Tuesday, May 31, 2005

Pizarro vs Atahuallpa

I will elaborate here a little bit about the previous post regarding the battle between the Spanish Pizarro and the Inca leader Atahuallpa. The question is why guns, germs and steel were in favor of Pizarro's side and ultimately led him to destroy the Inca civilization.

Why did Pizarro come to America rather than Atahuallpa try to conquer Spain? Pizarro had better technology (ships+guns) and also the necessary political organization of Spain that helped finance and build the ships. Atahuallpa was a godlike leader; by capturing and killing him the whole of Inca empire shattered. Had the King of Spain been killed, it would have been replaced since the government does not rely so much on a monarch.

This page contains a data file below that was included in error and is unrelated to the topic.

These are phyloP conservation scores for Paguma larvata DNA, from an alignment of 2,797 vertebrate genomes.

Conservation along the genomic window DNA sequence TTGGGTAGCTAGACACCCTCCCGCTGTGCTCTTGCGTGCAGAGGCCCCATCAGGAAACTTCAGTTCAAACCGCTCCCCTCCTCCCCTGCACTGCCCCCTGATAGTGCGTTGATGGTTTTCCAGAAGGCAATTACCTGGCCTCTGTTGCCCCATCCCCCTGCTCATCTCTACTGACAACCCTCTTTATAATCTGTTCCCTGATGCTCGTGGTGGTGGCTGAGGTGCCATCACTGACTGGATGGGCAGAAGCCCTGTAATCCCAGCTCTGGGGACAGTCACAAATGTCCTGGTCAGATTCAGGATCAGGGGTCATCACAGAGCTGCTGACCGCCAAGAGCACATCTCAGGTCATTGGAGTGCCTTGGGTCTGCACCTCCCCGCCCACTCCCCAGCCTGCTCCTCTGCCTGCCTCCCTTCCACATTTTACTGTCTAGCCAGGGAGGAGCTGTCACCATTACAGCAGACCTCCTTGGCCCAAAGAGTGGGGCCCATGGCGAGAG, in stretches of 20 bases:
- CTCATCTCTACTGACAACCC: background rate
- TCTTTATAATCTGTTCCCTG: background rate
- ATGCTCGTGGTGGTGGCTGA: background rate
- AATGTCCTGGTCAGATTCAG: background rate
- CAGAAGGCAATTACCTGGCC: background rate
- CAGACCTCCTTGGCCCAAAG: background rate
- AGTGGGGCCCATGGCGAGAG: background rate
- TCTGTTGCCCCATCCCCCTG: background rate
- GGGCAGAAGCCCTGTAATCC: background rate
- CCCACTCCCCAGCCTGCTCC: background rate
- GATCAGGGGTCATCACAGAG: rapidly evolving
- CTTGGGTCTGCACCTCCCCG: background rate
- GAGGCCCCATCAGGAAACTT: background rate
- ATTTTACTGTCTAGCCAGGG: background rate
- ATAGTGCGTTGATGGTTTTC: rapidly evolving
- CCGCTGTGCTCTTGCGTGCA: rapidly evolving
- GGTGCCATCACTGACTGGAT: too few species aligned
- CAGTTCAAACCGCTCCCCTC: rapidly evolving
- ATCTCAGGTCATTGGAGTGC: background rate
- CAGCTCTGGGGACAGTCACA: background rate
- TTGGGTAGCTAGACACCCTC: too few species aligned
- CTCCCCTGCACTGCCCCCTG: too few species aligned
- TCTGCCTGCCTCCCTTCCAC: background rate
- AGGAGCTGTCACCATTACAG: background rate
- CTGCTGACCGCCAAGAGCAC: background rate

As Diamond says, this is the easy part of the answer. The hard part is to figure out why it came to be in such a way. His answer is: food production.

Farmer-based societies were advantaged as opposed to nomadic hunters. Initially all people were hunters, moving from place to place wherever food and animals was available. At some point all tribes (at different times) switched to food production which allowed them to stick to a place, store food and develop people other than farmers (e.g. soldiers, craftsmen, politicians). Also, staying because of the crops there favors population expansion. Just imagine a nomadic mother that has to carry her child around until it can walk on its own. She won't make another child for an average of another 4 years. There is no such issue in settled-down tribes.

Therefore a cause for Pizarro's conquest was the fact that his civilization developed earlier and more efficiently food production, which then led to all the other advantages that ultimately led him to win. Of course now we have to go deeper and ask: why was food production developed better in Eurasia and not in the Americas or Africa?